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This article will cover the following topics relating to child support in Iowa:

  • How long you need to pay child support
  • How child support is calculated
  • How to collect child support
  • How to challenge the amount of child support you have to pay
  • How to modify a child support order

Raising a child is not inexpensive. In a divorce or a breakup, parents need to consider the needs of their children, ranging from who will have physical care of the children, what the other parent’s visitation rights are, and how much money one parent owes to the other to take care of the children. In Iowa, both parents have a duty to support their children. Although a court could order either parent to pay child support, generally speaking, the noncustodial parent typically makes payments to the custodial parent to cover the expenses associated with the child living with them. The custodial parent is responsible for child support too, but the law assumes that the custodial parent is already paying their portion of the child’s expenses.  

Where parents share custody, typically the parent with the greater income is the one who makes support payments, but only enough to make up for the difference between what each parent must provide. This is to ensure the child has the same standard of living with both parents.  

This article will cover the following topics relating to child support in Iowa:

  • How long you need to pay child support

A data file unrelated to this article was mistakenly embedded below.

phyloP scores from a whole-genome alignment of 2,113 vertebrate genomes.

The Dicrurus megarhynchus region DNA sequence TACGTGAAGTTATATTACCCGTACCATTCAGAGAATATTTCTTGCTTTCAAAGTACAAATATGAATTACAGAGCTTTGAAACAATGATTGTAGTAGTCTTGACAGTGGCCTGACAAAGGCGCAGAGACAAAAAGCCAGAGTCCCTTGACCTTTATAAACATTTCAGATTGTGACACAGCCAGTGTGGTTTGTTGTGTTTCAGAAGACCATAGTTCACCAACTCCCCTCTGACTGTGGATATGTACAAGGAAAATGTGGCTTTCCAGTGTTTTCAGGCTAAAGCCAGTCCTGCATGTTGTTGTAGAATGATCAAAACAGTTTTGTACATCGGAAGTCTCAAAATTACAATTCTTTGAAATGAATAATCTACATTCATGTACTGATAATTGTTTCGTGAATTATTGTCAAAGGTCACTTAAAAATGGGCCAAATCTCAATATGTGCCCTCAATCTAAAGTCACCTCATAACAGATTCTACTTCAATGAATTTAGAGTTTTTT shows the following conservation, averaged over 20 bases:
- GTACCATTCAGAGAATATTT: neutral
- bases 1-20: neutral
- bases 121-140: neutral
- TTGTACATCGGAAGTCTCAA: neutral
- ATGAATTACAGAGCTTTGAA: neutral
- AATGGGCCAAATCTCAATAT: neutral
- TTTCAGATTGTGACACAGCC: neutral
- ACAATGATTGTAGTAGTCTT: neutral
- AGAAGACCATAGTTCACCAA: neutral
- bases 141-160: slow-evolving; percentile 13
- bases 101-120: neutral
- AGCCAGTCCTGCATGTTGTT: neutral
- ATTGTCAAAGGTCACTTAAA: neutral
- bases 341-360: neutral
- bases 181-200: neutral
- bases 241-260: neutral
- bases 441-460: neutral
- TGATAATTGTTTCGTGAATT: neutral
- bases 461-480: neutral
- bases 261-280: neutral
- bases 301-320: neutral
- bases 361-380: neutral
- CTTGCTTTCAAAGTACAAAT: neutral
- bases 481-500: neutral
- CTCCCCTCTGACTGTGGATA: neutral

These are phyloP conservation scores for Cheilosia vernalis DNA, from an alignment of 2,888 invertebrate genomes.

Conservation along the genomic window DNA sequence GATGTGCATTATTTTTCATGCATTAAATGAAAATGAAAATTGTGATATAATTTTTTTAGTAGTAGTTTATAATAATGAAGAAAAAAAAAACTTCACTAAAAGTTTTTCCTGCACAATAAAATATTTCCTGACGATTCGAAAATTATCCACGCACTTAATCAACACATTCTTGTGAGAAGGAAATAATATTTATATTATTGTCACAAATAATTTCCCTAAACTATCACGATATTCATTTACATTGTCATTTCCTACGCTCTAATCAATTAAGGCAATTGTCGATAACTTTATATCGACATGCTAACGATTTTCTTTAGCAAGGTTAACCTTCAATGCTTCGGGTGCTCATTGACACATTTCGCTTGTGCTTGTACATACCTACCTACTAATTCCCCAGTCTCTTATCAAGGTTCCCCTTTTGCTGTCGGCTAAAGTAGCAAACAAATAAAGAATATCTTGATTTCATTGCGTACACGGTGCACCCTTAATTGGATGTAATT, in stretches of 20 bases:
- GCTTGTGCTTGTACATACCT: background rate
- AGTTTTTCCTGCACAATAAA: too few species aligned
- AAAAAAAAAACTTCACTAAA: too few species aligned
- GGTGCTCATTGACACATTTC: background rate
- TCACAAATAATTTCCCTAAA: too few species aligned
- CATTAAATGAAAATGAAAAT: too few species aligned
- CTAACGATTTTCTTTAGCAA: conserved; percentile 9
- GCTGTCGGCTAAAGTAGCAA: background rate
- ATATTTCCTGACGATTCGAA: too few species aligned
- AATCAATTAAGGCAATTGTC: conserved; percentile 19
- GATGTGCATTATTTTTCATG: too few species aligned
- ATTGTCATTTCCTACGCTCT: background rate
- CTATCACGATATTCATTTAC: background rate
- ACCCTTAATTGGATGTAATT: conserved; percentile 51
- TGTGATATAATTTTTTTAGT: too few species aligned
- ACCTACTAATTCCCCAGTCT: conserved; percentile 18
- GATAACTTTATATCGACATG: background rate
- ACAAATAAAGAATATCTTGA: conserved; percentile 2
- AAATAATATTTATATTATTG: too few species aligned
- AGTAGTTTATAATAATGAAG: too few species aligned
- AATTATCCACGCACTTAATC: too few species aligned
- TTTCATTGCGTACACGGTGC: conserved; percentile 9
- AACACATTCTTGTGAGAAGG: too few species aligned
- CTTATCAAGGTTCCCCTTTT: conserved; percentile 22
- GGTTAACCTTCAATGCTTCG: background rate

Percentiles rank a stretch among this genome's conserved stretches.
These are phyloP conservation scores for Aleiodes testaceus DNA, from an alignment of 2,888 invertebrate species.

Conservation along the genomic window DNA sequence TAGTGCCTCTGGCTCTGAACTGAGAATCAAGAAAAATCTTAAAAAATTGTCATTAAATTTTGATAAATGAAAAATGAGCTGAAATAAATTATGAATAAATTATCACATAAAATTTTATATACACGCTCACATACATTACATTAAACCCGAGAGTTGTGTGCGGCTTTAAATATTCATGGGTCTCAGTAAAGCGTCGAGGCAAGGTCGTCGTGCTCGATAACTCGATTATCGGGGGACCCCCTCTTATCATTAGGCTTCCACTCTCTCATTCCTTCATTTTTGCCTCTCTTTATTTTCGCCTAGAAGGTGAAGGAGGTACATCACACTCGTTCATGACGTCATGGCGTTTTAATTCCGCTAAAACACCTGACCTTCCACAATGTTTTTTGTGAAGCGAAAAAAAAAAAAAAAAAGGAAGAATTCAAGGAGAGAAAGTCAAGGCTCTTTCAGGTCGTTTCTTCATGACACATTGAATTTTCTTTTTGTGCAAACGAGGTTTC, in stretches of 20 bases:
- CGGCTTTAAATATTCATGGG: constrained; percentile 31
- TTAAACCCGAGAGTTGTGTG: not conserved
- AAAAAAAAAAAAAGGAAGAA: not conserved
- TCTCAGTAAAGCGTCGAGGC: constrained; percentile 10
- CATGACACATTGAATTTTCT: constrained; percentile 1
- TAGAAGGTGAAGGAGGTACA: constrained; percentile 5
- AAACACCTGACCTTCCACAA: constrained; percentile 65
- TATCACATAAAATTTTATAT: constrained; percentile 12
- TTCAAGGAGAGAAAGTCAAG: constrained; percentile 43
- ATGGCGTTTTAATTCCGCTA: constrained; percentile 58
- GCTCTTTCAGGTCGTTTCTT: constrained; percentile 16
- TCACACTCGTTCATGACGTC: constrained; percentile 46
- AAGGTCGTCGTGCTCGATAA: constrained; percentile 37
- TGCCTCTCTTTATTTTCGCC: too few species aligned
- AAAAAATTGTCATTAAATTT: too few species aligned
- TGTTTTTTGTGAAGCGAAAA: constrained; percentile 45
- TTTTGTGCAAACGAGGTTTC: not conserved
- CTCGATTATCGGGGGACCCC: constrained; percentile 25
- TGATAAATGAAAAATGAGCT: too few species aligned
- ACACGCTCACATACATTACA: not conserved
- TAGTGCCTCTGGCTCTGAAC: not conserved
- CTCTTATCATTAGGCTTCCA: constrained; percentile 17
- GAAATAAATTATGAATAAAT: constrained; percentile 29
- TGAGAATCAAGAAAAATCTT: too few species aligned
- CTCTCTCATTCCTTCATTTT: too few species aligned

• How child support is calculated
  • How to collect child support
  • How to challenge the amount of child support you have to pay
  • How to modify a child support order

How long do you have to pay child support?

In most circumstances, parents have to pay child support until the child is 18. Child support payments could be cut short if the child becomes emancipated. On the other hand, support can continue past the child’s 18th birthday if the child is still in high school full time or if the child has a disability requiring continued support. See Iowa Code Section 598.1 for more information.  

How is child support calculated?

In most circumstances, the amount of child support depends on the number of children needing to be supported and the income of the parents. Parents also need to cover the healthcare costs of their children. The Iowa DHS has a Child Support Estimator on their website, though the court could increase or decrease child support payments based on the children’s needs and the parents’ circumstances.  

In order to use the tool found on the Iowa DHS page, you will need to know both of the parents’ incomes and the child-custody arrangement. You will need both gross and net income calculations.

Gross income is the income from all sources. This includes salary, bonuses, wages, commissions and retirement payments and pensions. This can also include royalties, dividends, trust fund payments or other returns on investments. Spousal support that you currently receive also counts and, when appropriate, the court could also set aside other assets to meet the child’s needs.

If someone is unemployed, they likely might have some income from workers’ compensation, unemployment or disability. This income is considered for purposes of child support. The court could also assign a minimum amount of income to a parent who voluntarily works less or not at all, unless there is a real reason they have to do so. An example is if one of the parents has a disability that causes them to be unable to work full time, they won’t be held responsible for the additional income.